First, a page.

Domghouse, in Bhojpuri, is a slang name for the economic bargaining that funeral workers undertake at the ghat which involves a relentless asking for more than what the funeral travellers may initially offer. Jonathan Parry, in his classic monograph Death in Banaras (1994), has exquisitely shown the social and economic organisation of funerary work at the cremation grounds through caste and lineage-based heirship. He shows how the work of cremation operates through devolution and rostering and how a non-standardised format of seeking cremation fees is operationalized by the practitioners. This format is indeed of a painstaking and time-consuming bargaining between the funeral workers and the funeral travellers.
How may we view Parry’s discussion in light of the fact that this mode of bargaining is an ethicised practice equally used in varied other social contexts, for example, bargaining for dowry or bargaining for paying less than the quoted fare in daily commute. We notice that there is a name for it and that it is a performative practise that continues beyond the cremation ghat into everyday social relations.
The name is “Domghouse.” The prefix Dom in this case is the caste name of the community associated with cremation work. The participation in the economic bargaining entails an active involvement from the funeral workers and in response a gradually intensifying reciprocal participation by the funeral travellers.
Visualise with your postcard, the high heat of June at the ghats. More people than usual are dying as they do in extreme weathers. Most dead are old people. The ghat is full of colourful biers. The biers of the old are decorated to honour their good death and auspicious exit. Crowds of funeral travellers are congregating and dispersing. A new corpse enters the scene. The funeral travellers find a place to keep the bier on the floor and a few head to the funeral-in-charge (Dom raja/Chaudhary). Questions are asked, information exchanged.
True to their higher control in the bargaining, the funeral workers ask key sociological questions to weigh the auspiciousness of the death, stature of the dead and the place from where the funeral has travelled. Like any other occupation based on behaviour observation and fee improvisation, the funeral workers are mostly spot-on in profiling the funeral travellers. A quote is made for the sacrificial fire by the senior funeral worker. The funeral travellers balk. They quote back a much reduced sum. The funeral worker says the day is exceptionally busy and he does not have time for haggling. He gestures, wagering, go, go. Time is passing. More funeral travellers join the bargain. The bargain resumes. The senior funeral manager does not talk directly to this set of funeral travellers.
Instead, he gestures and directs his workers to get busy with organising the pyres for which the fee is agreed. The funeral travellers express agitation. Some senior members chide the young and the inexperienced, asking them to stop speaking out of turn and plead their counterpart senior funeral workers to get the whole thing going for a reasonable sum. The senior funeral worker complies and quotes a new price. Then pauses, and adds two quintal grains to the quote. Another uproar amongst the funeral travellers. Never mind the grain sacks. A new price is quoted to counter the funeral worker’s quote. A senior member points at the bier on the floor and urges everyone to wrap up the bargain.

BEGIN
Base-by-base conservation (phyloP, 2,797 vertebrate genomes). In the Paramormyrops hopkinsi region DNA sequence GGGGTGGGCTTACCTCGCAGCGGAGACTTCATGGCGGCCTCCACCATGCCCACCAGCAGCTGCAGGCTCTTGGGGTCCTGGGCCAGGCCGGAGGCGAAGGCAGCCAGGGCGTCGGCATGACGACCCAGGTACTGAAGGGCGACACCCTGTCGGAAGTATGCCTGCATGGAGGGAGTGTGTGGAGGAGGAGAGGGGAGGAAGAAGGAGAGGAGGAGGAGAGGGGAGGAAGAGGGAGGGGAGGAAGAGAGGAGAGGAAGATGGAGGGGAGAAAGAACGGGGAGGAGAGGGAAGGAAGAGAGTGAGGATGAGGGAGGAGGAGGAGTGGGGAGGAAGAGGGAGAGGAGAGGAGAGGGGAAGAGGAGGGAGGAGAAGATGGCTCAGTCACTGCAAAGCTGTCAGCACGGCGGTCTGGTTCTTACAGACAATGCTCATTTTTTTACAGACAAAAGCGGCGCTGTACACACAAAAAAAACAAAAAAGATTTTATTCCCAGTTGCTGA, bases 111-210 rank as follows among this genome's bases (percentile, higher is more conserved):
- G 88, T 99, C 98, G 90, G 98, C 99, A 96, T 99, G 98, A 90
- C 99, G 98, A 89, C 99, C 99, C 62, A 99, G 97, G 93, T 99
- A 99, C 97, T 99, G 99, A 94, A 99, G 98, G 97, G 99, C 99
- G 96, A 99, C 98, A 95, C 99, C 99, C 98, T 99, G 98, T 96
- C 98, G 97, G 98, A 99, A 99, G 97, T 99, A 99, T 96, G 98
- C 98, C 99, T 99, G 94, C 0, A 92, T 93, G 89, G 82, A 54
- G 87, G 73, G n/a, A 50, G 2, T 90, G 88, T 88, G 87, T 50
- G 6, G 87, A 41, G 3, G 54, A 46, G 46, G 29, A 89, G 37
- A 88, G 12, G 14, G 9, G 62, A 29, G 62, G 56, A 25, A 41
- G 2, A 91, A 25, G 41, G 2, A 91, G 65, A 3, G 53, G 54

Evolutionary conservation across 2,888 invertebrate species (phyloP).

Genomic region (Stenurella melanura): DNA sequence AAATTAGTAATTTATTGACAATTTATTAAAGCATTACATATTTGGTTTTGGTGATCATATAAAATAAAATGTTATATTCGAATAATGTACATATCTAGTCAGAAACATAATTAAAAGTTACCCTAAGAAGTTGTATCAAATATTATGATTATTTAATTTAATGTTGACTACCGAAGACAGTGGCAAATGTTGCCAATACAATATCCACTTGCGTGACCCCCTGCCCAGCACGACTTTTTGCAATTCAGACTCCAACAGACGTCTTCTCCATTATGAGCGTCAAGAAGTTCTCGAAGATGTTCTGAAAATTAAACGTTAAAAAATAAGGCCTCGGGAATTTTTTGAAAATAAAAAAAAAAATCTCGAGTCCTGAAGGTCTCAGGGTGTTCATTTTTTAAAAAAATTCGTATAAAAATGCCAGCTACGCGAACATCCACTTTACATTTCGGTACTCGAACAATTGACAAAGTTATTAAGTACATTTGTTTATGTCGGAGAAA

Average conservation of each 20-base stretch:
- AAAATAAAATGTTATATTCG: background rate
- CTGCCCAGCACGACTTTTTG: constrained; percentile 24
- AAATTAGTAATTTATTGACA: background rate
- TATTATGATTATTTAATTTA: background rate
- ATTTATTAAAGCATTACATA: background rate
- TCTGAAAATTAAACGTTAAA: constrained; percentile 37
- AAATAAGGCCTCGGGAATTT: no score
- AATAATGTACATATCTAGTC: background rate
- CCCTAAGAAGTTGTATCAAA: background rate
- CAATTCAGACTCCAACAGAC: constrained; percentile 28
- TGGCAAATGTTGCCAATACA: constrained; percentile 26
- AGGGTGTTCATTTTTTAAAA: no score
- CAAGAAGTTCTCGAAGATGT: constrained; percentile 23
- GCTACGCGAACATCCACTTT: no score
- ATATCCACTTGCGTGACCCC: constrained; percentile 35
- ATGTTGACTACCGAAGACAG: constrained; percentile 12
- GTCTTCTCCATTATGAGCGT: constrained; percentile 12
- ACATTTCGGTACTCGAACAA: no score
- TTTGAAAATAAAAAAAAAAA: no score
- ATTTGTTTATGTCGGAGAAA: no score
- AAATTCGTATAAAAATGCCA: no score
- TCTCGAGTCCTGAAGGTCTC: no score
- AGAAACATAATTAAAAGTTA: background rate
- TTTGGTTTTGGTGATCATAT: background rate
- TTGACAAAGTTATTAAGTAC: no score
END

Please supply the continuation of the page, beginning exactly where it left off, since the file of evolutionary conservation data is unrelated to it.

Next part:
A new urgency settles in. The bargain is in its closing rounds, tempers are high and then something snaps. It has to be resumed again. By now, it is a topic of parallel conversations amongst the funeral travellers. There is slapstick marvelling and laughter. Then someone announces that it is settled.
A young Dom is allocated to oversee the pyre. Meanwhile wood is weighed and bought. The worker who sets the pyre is different from the one who gets the sacrificial fire. The latter enters into another round of bargaining. Then the worker who sets the pyre and does the work of cremation enters into another bargain at a final ritual stage.
What makes this practice feasible is that it is generic and it activates its own sustained continuity. The marvelling over the bargain while the dead is lying on the floor may appear remote to comprehension but its sensibility arises from the activity itself and thus it is not unethical or cruel to the participants. Jonathan Parry evokes “shares and chicanery” to make sense of the whole proceeding but when looked the way outlined above it appears as a self-referential terrain of dramaturgical practice with its own communicative rationality. Sure, variations make the bedrock of the continuity of the generic. The grain sacks are suitably pitched among a host of other desirable things like TV set, bicycle, land, refrigerator, mobile phone, bottle of rum, and so on. In contrast, the electric crematorium, on the side, has, in municipal theory, a flat fees charge. But our concern is, how do we think of the dead in this transactional relation.
Excerpted with permission from Dead in Banaras: Ethnography of Funeral Travelling, Ravi Nandan Singh, Oxford University Press.